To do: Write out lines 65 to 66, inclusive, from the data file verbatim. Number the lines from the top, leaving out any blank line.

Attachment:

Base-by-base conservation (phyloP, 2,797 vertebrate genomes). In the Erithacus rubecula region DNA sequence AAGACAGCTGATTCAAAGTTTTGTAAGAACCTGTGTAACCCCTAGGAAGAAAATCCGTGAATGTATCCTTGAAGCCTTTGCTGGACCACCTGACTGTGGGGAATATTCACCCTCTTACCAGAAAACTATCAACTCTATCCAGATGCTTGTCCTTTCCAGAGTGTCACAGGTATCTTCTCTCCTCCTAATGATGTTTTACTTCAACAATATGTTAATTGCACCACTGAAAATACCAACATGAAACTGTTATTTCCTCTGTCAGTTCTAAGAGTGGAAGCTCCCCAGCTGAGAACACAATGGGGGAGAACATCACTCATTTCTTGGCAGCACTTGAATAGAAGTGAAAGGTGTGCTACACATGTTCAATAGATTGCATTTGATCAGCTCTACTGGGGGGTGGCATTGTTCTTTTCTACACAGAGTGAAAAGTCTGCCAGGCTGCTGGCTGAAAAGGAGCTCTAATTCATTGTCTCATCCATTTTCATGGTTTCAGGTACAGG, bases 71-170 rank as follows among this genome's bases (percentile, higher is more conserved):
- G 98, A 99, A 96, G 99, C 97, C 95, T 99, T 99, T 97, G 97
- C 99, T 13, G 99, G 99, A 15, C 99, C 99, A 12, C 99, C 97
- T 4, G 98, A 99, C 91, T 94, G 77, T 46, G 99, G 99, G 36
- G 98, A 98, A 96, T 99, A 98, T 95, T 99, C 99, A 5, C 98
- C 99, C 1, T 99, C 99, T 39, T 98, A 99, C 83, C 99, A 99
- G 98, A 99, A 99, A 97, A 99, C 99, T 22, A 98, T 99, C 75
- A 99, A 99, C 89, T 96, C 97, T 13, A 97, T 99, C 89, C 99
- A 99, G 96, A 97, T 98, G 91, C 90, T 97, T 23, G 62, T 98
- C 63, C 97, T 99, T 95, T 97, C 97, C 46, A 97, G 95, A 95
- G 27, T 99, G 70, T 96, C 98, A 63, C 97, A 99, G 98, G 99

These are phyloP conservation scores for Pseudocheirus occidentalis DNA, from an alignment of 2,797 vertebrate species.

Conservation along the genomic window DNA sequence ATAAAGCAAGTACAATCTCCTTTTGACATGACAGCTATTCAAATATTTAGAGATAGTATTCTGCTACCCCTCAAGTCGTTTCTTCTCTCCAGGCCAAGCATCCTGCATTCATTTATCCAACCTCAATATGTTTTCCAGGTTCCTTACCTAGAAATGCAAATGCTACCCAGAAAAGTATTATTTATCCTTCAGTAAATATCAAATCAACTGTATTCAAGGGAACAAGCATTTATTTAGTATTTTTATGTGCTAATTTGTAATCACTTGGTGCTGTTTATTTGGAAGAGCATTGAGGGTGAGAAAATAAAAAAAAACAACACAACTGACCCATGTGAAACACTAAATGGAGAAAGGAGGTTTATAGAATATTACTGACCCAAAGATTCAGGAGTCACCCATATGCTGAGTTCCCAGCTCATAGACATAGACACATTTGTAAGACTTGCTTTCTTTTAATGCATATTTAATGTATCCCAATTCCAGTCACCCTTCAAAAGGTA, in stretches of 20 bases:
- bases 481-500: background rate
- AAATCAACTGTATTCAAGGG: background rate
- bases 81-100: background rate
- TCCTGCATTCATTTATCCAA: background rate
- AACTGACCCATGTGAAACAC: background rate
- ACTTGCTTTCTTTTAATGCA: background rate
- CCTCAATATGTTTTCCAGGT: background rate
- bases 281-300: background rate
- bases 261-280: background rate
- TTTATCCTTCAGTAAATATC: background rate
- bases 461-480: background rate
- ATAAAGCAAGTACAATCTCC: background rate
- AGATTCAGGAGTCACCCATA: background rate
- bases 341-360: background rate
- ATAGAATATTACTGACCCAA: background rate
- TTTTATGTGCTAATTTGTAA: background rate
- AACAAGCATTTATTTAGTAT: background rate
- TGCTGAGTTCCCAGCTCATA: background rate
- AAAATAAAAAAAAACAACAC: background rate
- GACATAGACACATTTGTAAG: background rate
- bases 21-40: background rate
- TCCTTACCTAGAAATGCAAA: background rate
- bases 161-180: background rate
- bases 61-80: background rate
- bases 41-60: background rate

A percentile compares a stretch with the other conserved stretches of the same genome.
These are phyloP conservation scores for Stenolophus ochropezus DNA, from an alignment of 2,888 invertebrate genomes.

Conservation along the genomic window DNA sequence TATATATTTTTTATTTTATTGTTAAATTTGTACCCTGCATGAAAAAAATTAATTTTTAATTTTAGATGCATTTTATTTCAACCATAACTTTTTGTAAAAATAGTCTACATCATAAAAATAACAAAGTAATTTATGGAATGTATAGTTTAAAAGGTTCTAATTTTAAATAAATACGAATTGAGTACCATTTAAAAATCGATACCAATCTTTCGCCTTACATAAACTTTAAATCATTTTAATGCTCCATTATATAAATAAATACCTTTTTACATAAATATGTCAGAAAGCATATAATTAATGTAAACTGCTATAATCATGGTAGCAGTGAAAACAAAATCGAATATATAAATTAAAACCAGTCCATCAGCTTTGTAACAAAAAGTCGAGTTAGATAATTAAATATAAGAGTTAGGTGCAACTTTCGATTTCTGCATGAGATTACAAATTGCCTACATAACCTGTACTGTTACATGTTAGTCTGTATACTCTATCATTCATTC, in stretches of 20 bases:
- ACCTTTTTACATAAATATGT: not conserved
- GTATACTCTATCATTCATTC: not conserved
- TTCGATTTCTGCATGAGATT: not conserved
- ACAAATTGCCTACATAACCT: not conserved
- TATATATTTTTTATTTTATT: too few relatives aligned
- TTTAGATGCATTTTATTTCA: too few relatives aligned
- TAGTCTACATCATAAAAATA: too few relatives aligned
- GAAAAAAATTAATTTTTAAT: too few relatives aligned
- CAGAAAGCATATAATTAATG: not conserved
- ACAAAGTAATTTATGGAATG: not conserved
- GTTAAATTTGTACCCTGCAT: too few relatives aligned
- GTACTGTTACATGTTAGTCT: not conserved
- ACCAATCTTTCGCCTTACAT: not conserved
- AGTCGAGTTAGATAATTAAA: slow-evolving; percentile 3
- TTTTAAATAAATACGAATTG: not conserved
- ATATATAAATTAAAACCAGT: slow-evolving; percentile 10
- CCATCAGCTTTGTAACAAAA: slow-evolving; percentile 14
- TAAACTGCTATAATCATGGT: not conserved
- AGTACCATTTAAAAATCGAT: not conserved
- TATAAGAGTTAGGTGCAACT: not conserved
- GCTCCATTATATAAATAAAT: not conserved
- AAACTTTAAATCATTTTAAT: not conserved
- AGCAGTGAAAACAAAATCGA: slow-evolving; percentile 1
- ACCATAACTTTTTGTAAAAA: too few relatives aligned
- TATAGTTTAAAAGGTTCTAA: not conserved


- ACCATAACTTTTTGTAAAAA: too few relatives aligned
- TATAGTTTAAAAGGTTCTAA: not conserved